The Messiah - What's the deal with standing for the Hallelujah Chorus?
Last spring I attended a performance by the Trinidad Invaders Steel Drum Orchestra during Dollywood's Festival of Nations. One of the songs they played was the Hallelujah Chorus, a popular choice from Handel's Messiah. Several members of the audience stood during the music. My friend stood and motioned for me to do the same. I didn't know why but did anyway. She explained later that it was traditional to stand when the Hallelujah Chorus was played. I had never heard of this and decided to look into the matter further.
Background information. George Frideric Handel was born in Halle, Germany in 1685. He was a musical child prodigy and began composing at an early age. He earned early success with numerous Italian operas but as that genre began losing interest with the masses, he experienced repeated failures. The English oratorio became more popular and Handel developed numerous works in that genre. Messiah is his sixth English oratorio and it became his best-known work. It opened to moderate success and was often performed for the Foundling Hospital in London, that still exists today as The Thomas Coram Foundation.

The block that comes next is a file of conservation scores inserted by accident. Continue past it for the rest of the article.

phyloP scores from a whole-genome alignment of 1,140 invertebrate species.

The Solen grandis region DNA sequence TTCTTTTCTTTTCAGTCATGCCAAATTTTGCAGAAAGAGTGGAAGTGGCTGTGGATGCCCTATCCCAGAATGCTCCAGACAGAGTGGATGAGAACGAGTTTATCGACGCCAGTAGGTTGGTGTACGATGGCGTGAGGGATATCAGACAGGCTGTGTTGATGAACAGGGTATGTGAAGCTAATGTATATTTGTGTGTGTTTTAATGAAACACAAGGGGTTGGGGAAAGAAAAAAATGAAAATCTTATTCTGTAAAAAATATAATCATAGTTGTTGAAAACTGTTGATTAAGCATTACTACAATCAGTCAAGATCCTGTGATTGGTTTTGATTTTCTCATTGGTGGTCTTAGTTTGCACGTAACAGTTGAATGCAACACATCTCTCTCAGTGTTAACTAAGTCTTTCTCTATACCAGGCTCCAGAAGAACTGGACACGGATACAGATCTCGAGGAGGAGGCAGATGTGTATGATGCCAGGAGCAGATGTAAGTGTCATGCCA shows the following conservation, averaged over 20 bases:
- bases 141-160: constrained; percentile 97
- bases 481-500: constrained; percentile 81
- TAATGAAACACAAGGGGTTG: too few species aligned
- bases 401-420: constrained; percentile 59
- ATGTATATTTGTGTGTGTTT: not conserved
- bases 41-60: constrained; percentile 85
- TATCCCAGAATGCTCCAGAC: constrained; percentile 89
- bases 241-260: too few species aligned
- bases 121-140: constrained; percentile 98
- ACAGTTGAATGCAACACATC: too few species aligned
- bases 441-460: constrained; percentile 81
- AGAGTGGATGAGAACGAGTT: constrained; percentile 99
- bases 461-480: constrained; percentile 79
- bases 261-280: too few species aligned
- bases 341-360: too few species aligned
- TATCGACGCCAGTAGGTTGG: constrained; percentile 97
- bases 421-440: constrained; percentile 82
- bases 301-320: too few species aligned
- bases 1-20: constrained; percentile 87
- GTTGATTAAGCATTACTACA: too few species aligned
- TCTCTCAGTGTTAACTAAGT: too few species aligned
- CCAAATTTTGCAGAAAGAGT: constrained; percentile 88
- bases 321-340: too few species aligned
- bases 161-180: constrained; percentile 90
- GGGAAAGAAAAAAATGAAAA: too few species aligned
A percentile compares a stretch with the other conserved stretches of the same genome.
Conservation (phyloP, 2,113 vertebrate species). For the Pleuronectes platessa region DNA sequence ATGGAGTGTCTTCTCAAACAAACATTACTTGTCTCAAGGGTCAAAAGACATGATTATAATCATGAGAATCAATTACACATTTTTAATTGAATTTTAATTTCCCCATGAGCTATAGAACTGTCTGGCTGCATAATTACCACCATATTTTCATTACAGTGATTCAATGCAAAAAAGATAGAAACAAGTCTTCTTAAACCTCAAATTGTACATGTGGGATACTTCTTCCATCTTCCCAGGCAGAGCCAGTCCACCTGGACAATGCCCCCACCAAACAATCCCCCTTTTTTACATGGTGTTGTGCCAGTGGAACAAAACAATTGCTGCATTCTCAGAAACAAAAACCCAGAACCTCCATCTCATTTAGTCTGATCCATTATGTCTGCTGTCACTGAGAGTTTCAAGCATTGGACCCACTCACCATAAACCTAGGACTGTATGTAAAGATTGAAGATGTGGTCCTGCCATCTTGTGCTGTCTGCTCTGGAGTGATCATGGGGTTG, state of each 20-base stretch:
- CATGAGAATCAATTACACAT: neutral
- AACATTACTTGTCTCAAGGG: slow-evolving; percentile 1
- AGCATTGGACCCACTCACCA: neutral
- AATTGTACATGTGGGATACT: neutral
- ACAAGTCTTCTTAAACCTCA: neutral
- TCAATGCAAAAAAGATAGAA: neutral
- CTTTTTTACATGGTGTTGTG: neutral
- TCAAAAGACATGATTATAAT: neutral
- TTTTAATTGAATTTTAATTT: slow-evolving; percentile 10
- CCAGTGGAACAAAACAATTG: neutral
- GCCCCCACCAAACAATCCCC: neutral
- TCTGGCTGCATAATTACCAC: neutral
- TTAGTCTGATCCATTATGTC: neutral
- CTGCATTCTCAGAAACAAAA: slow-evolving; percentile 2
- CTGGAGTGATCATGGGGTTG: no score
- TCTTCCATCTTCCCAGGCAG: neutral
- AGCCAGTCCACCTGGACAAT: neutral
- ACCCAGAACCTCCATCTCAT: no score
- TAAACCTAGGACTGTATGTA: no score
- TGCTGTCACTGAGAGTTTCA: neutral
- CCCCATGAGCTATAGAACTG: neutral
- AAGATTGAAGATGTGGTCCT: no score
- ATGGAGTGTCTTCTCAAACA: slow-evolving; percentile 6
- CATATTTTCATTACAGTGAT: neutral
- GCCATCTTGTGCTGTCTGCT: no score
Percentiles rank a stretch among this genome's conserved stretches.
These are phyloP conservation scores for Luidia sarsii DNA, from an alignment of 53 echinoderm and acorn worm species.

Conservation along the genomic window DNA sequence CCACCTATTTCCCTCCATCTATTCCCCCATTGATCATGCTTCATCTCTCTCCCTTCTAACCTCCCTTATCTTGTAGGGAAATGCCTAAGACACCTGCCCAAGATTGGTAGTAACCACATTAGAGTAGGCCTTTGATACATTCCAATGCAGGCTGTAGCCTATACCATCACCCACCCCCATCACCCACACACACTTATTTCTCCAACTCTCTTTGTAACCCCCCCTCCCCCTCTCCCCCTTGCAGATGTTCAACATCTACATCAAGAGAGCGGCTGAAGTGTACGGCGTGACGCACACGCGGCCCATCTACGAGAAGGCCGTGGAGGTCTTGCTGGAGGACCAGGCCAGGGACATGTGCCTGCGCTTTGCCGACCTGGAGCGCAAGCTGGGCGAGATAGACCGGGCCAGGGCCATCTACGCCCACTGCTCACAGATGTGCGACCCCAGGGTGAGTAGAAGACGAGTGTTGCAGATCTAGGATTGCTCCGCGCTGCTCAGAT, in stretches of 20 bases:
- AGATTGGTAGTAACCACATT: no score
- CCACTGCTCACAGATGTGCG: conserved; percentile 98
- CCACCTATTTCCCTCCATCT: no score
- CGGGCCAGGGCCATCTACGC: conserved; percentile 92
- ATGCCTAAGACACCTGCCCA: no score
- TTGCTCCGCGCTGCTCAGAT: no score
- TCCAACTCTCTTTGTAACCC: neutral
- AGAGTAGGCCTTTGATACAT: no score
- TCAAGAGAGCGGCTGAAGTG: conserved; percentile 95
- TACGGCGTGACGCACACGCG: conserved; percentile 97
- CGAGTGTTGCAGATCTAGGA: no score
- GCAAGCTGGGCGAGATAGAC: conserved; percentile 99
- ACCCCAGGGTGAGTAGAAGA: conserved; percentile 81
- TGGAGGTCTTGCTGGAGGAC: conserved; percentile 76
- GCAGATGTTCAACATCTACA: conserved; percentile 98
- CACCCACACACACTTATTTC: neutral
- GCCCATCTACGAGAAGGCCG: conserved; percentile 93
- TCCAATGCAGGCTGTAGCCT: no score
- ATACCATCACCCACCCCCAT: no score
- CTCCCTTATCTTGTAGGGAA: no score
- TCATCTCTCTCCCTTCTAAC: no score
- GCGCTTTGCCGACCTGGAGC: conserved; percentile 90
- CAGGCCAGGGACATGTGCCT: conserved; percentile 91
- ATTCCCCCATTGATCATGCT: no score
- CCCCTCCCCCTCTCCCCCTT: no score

I've always thought that the title was "The Messiah," but further research revealed that it is simply called "Messiah."
Handel's friend and supporter, Charles Jennens, was inspired to compile scriptural text from the King James Bible and Book of Common Prayer. He gave it to Handel, who began composing an oratorio of the text on August 22, 1741 and it took less than a month to write.
Messiah is the Biblical story of Christ's birth, life, death and resurrection. Part one is the prophetic telling of the Messiah's coming and his birth. Part two is Christ's passion and death, resurrection and ascension into Heaven. Part three is the promise of redemption and the prediction of judgment for all. It has undergone numerous revisions over the years of choral parts and solos and a variety of musical instrument changes.
Originally meant for performing during Lent or at Easter, today Messiah is now more popular at Christmas time. The premiere was held on April 13, 1742 in Dublin, Ireland. At the first showing in London on March 23, 1743, King George II was in attendance. When the Hallelujah Chorus began, he is rumored to have stood up. Since all subjects were required to stand when he did, everyone else stood as well. Thus began a tradition that continues today. There is no liturgical or musical reason to stand, it has just become fairly common over the years.
So, the next time you're at a performance of Messiah, note how many people stand during the Hallelujah Chorus. Will you be one of them?